Every Tuesday, rain or shine, the witch of Blue Ridge came down from the mountain into the town nestled at the foothills’ shoulder.
On this late summer morning, she welcomed the cool relief of the thick-shadowed woods. Down she went on the overgrown trail, past her carefully woven wicker wards, past the bones and bells she’d strung from the mossy branches to warn her of approaching travelers. Lupe trotted after her, ears alert for rabbits.
She spent as little time in town as she could, while the coywolf waited for her at the edge of the woods. A quick stop at the post office, then across the street to the general store to pick up flour, rice, and spices to supplement her diet of lupine beans and venison.
Pastor Barnes scowled at her from the sidewalk as she left the store. Behind him, a skinny kid stared at her with open curiosity.
“Hello.” The kid had a husky voice and long hair tied back in a ponytail. They looked no older than fifteen or sixteen. “Oh, wow. You’re her, aren’t you? The lady who lives up on the Ridge?”
She didn’t recognize the kid. Probably staying at the church camp down the road. “I—”
“Be quiet, Riley!” The pastor grabbed the kid by the arm and pulled them away down the sidewalk. The kid craned their neck to look back at her.
Head down, she hurried in the opposite direction. At the edge of the forest, she glanced back. The pastor and his charge had vanished. A massive furry head pushed under her hand and Lupe’s weight leaned against her legs. She scratched the coywolf’s ears absently and sighed.
Nothing she could do about the kid. Best not to get involved.
In the night, she woke from a sound sleep to the rattle of bells and bones, followed by the tearing sensation of a ward breach.
Someone had come up the mountain.
She lay still, breathing deep and quiet in the silence until the crickets struck up their rhythmic song again.
A soft whimper answered her. In the moonlight that seeped through the cabin’s single window, the coywolf stood with ears up and quivering, nose pointed toward the door.
“Dammit.” The witch closed her eyes and sent her fetch racing along a labyrinthine network of roots toward the ward’s boundary. There. The woven branches and cobwebs suspended between two hoary oaks had entangled a small, slim form.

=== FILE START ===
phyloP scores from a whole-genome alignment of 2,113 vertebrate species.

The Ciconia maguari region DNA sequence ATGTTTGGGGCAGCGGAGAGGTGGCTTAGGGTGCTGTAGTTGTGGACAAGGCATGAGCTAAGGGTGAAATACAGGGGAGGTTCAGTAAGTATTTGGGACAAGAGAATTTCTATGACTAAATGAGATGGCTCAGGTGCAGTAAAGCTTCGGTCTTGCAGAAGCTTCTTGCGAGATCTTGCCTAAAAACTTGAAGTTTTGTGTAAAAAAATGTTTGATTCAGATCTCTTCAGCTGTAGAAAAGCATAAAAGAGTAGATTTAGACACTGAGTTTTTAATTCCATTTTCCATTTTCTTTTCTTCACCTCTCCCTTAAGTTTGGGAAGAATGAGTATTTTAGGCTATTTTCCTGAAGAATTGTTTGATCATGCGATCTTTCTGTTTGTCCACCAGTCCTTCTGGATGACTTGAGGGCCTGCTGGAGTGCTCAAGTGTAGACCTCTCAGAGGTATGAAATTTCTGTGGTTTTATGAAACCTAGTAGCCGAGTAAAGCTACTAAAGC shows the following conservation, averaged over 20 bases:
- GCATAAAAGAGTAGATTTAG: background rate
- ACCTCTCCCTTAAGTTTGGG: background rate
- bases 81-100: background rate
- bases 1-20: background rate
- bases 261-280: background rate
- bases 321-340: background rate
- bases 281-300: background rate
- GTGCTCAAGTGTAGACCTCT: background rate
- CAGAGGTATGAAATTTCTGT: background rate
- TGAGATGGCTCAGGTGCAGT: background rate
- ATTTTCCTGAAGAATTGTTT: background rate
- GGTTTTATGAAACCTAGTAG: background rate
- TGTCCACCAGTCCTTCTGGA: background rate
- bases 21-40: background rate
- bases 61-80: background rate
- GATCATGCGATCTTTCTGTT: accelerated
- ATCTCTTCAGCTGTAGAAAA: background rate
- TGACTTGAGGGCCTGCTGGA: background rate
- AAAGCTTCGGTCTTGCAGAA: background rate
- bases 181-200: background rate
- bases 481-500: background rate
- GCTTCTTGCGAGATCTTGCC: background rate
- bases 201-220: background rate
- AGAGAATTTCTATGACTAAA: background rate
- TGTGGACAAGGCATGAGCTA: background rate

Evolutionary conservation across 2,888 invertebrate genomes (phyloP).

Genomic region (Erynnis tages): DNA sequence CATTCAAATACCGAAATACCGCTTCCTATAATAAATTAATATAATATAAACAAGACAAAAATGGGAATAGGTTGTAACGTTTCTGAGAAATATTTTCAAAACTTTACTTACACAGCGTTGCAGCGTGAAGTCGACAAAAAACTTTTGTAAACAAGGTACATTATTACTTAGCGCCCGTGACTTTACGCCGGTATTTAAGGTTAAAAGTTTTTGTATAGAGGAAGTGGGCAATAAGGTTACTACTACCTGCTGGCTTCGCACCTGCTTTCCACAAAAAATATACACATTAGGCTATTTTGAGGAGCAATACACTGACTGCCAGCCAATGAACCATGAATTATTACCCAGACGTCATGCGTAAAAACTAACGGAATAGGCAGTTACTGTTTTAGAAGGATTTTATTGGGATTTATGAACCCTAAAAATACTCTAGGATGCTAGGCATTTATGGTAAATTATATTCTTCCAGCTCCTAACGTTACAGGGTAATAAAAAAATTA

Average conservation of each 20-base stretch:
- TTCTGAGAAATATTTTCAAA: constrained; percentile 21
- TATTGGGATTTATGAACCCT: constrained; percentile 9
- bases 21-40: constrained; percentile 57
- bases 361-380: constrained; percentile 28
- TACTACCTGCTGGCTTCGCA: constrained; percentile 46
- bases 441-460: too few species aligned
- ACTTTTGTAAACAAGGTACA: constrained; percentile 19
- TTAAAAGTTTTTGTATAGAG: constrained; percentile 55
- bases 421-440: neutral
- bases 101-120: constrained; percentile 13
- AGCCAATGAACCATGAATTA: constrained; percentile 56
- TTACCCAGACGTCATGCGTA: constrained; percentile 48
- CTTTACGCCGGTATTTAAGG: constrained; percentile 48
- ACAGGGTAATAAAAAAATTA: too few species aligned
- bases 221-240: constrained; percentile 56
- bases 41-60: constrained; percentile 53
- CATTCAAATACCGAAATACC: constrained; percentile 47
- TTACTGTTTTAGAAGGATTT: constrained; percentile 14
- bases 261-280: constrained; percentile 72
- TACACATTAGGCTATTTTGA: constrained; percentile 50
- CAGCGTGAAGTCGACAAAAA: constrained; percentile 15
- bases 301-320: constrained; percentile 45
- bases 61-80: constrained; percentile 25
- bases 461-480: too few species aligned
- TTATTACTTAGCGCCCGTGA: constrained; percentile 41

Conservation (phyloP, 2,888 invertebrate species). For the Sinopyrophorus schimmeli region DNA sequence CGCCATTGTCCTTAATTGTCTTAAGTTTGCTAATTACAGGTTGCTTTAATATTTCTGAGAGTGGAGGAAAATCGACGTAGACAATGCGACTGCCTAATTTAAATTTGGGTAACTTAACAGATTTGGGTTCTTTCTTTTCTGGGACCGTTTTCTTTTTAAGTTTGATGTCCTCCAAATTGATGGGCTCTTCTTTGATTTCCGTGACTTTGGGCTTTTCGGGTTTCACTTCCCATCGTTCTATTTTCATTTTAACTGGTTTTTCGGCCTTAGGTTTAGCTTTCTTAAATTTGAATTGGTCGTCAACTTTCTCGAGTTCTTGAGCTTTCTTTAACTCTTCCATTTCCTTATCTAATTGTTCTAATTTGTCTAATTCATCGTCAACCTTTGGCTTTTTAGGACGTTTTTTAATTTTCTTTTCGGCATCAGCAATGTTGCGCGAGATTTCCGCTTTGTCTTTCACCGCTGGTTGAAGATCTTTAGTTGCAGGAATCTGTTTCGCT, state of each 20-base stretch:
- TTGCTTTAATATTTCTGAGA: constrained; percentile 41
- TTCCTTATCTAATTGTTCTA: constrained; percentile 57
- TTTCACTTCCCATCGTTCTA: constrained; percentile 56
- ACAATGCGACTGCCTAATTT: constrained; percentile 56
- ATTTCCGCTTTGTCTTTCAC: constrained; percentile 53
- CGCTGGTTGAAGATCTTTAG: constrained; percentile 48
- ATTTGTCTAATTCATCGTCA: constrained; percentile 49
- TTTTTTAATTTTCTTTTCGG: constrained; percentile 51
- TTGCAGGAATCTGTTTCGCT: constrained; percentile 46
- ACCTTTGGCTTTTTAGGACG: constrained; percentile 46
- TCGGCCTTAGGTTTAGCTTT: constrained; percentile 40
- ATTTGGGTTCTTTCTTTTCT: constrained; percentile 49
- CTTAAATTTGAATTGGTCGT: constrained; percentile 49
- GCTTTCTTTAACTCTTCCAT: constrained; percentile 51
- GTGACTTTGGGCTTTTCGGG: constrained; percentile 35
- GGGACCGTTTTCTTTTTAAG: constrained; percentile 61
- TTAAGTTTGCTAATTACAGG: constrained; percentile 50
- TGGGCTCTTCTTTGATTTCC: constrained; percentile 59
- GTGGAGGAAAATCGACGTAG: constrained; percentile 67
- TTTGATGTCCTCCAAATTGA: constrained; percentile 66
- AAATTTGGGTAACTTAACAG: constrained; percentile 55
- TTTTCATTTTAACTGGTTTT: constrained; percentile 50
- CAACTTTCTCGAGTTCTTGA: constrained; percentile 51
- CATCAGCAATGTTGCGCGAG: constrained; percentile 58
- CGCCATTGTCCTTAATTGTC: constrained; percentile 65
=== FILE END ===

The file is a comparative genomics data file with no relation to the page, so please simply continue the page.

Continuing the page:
She’d caught a child in the wards, like a fly in a web.
“Well, fuck me,” said the witch of Blue Ridge, and climbed out of bed.
It took a while to convince the ward to let go. The trees passed the captive up the hill, cocooned in spider silk, and placed them at the meadow’s edge where the witch waited.
She took out her knife from her coat pocket and started cutting the webbing away. The silk cocoon split open, and the kid who’d greeted her in town lay insensate in her meadow. Mascara and tears streaked the rawboned cheeks. A new bruise purpled over the right eye, and they had a split lip.
The witch sat back on her heels. Her curse had no power behind it. “Devil take you, Barnes. Not another one.”
Lupe whined again and dropped her shaggy head to lick the teenager’s face. The kid sputtered awake, then gasped and froze as they saw the coywolf looming above them.
“It’s all right,” the witch said. “She won’t hurt you.”
Eyes wide, the kid took in the meadow, the moon, and the witch standing there with a knife in her hand. “What happened?”
The witch slipped her knife into her pocket. “You got lost in the woods. I think you were running.”
“The fucking camp.” The kid sighed. “Pastor Barnes…he said I have to be a boy. I’m not a boy, you know.”
“He said my pronouns are nothing but lies and bad grammar.”
“Barnes doesn’t rule the world,” the witch said, irascible with fury. “What’s your name?”
“Riley is fine.” The kid flashed a tremulous half-smile.
“Where were you planning on going, Riley?”
“There’s a bus to the city,” Riley said. “It stops on the main road first thing in the morning. I thought if I could hide in the woods all night…”
The witch offered a hand, hauled Riley to their feet. “Come on. I’ll get you something warm to drink.”
Riley’s brow furrowed. “I probably shouldn’t. But if you’re going to eat me, you’re being really nice about it.”
“I eat venison, not runaways from conversion therapy.” The witch gave a dour laugh. “Besides, you’re skin and bones. Not even a meal’s worth.”
The witch drowsed in a chair by the door until dawn, when the wards snapped again. She jerked her head up. The baying of hounds floated up the mountainside.
She shook Riley awake. “Time to go, kid.”
“Shit. They’re coming for me, aren’t they?”
Another ward snapped. The witch staggered. “Not if you hurry. Lupe will show you the way.”
“What about you?”
“Don’t worry about me.” Fire ran along her veins. She shuddered. Down the slope, they’d started burning the wards. “I’ll hold them off.”
Face gray in the pre-dawn light, Riley shouldered their backpack with its ripped rainbow patch. “Funny. I didn’t think they cared enough to come after me.”
“It’s not…caring.” She closed her fist. Deep in the forest, her constructs began to rise, knit from scattered bones and branches. “It’s…control. Go.”
“Thank you,” Riley whispered, and took off running across the mist-veiled meadow, long limbs flying like a yearling deer’s.
Alone in the cabin, the witch fell to her knees. She screamed. The forest had caught fire now. Downslope, a bone stag reared, bugling, aflame, as the horde of constructs bore down on the searchers.
The forest might burn. She might burn. But the camp would burn now too.
This time, when she cursed, she cursed with all her strength.